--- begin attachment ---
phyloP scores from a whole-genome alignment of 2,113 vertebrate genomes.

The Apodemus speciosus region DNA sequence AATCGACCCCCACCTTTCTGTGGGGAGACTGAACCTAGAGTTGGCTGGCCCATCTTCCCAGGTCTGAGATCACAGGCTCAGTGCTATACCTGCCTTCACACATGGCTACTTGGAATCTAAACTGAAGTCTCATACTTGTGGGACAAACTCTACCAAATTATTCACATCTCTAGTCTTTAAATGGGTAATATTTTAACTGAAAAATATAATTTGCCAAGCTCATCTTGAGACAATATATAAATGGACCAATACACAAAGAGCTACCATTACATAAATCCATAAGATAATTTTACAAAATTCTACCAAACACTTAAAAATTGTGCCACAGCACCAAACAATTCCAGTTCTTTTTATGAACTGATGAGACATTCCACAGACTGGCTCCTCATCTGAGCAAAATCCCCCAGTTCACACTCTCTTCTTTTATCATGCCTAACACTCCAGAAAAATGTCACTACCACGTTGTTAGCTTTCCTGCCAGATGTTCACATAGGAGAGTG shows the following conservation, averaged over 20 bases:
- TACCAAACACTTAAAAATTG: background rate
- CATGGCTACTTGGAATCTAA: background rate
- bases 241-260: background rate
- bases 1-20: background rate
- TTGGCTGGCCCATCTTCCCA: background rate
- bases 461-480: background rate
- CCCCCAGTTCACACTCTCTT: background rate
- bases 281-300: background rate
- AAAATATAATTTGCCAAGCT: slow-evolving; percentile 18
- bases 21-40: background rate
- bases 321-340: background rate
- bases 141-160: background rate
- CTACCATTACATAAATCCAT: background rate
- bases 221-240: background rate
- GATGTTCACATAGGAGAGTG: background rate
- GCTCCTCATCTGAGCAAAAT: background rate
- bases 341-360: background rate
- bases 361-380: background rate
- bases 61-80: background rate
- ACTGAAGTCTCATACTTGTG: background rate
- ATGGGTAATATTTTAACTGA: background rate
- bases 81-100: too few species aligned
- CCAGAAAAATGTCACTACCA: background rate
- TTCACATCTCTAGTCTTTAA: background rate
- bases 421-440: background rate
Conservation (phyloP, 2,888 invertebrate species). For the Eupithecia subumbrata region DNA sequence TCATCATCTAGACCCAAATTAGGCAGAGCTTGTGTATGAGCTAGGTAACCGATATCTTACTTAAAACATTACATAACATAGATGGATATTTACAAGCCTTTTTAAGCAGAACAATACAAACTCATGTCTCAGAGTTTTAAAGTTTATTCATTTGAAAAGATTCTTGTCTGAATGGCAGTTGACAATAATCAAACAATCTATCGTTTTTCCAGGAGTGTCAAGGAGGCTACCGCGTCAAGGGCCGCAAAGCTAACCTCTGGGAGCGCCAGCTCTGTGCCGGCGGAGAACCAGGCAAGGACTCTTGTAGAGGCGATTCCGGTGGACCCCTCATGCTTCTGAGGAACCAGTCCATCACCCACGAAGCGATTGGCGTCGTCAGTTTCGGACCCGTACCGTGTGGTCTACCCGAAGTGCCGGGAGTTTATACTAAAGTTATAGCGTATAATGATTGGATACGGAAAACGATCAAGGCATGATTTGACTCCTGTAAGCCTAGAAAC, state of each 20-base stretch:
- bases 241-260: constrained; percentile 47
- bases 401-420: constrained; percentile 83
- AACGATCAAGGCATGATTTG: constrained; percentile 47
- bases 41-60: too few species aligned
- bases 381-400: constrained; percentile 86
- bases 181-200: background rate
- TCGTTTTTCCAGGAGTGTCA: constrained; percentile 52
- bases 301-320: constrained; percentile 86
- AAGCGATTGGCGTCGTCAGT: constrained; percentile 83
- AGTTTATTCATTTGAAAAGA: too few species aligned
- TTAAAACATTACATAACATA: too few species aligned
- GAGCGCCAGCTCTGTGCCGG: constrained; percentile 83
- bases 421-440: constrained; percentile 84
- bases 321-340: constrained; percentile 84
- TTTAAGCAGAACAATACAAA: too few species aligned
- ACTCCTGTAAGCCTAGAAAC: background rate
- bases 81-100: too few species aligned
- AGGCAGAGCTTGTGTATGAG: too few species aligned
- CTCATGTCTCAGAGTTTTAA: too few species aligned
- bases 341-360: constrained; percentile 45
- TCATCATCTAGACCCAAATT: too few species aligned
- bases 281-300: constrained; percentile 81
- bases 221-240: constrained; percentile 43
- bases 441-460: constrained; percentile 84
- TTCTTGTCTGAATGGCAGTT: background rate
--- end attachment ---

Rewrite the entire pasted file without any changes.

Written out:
phyloP scores from a whole-genome alignment of 2,113 vertebrate genomes.

The Apodemus speciosus region DNA sequence AATCGACCCCCACCTTTCTGTGGGGAGACTGAACCTAGAGTTGGCTGGCCCATCTTCCCAGGTCTGAGATCACAGGCTCAGTGCTATACCTGCCTTCACACATGGCTACTTGGAATCTAAACTGAAGTCTCATACTTGTGGGACAAACTCTACCAAATTATTCACATCTCTAGTCTTTAAATGGGTAATATTTTAACTGAAAAATATAATTTGCCAAGCTCATCTTGAGACAATATATAAATGGACCAATACACAAAGAGCTACCATTACATAAATCCATAAGATAATTTTACAAAATTCTACCAAACACTTAAAAATTGTGCCACAGCACCAAACAATTCCAGTTCTTTTTATGAACTGATGAGACATTCCACAGACTGGCTCCTCATCTGAGCAAAATCCCCCAGTTCACACTCTCTTCTTTTATCATGCCTAACACTCCAGAAAAATGTCACTACCACGTTGTTAGCTTTCCTGCCAGATGTTCACATAGGAGAGTG shows the following conservation, averaged over 20 bases:
- TACCAAACACTTAAAAATTG: background rate
- CATGGCTACTTGGAATCTAA: background rate
- bases 241-260: background rate
- bases 1-20: background rate
- TTGGCTGGCCCATCTTCCCA: background rate
- bases 461-480: background rate
- CCCCCAGTTCACACTCTCTT: background rate
- bases 281-300: background rate
- AAAATATAATTTGCCAAGCT: slow-evolving; percentile 18
- bases 21-40: background rate
- bases 321-340: background rate
- bases 141-160: background rate
- CTACCATTACATAAATCCAT: background rate
- bases 221-240: background rate
- GATGTTCACATAGGAGAGTG: background rate
- GCTCCTCATCTGAGCAAAAT: background rate
- bases 341-360: background rate
- bases 361-380: background rate
- bases 61-80: background rate
- ACTGAAGTCTCATACTTGTG: background rate
- ATGGGTAATATTTTAACTGA: background rate
- bases 81-100: too few species aligned
- CCAGAAAAATGTCACTACCA: background rate
- TTCACATCTCTAGTCTTTAA: background rate
- bases 421-440: background rate
Conservation (phyloP, 2,888 invertebrate species). For the Eupithecia subumbrata region DNA sequence TCATCATCTAGACCCAAATTAGGCAGAGCTTGTGTATGAGCTAGGTAACCGATATCTTACTTAAAACATTACATAACATAGATGGATATTTACAAGCCTTTTTAAGCAGAACAATACAAACTCATGTCTCAGAGTTTTAAAGTTTATTCATTTGAAAAGATTCTTGTCTGAATGGCAGTTGACAATAATCAAACAATCTATCGTTTTTCCAGGAGTGTCAAGGAGGCTACCGCGTCAAGGGCCGCAAAGCTAACCTCTGGGAGCGCCAGCTCTGTGCCGGCGGAGAACCAGGCAAGGACTCTTGTAGAGGCGATTCCGGTGGACCCCTCATGCTTCTGAGGAACCAGTCCATCACCCACGAAGCGATTGGCGTCGTCAGTTTCGGACCCGTACCGTGTGGTCTACCCGAAGTGCCGGGAGTTTATACTAAAGTTATAGCGTATAATGATTGGATACGGAAAACGATCAAGGCATGATTTGACTCCTGTAAGCCTAGAAAC, state of each 20-base stretch:
- bases 241-260: constrained; percentile 47
- bases 401-420: constrained; percentile 83
- AACGATCAAGGCATGATTTG: constrained; percentile 47
- bases 41-60: too few species aligned
- bases 381-400: constrained; percentile 86
- bases 181-200: background rate
- TCGTTTTTCCAGGAGTGTCA: constrained; percentile 52
- bases 301-320: constrained; percentile 86
- AAGCGATTGGCGTCGTCAGT: constrained; percentile 83
- AGTTTATTCATTTGAAAAGA: too few species aligned
- TTAAAACATTACATAACATA: too few species aligned
- GAGCGCCAGCTCTGTGCCGG: constrained; percentile 83
- bases 421-440: constrained; percentile 84
- bases 321-340: constrained; percentile 84
- TTTAAGCAGAACAATACAAA: too few species aligned
- ACTCCTGTAAGCCTAGAAAC: background rate
- bases 81-100: too few species aligned
- AGGCAGAGCTTGTGTATGAG: too few species aligned
- CTCATGTCTCAGAGTTTTAA: too few species aligned
- bases 341-360: constrained; percentile 45
- TCATCATCTAGACCCAAATT: too few species aligned
- bases 281-300: constrained; percentile 81
- bases 221-240: constrained; percentile 43
- bases 441-460: constrained; percentile 84
- TTCTTGTCTGAATGGCAGTT: background rate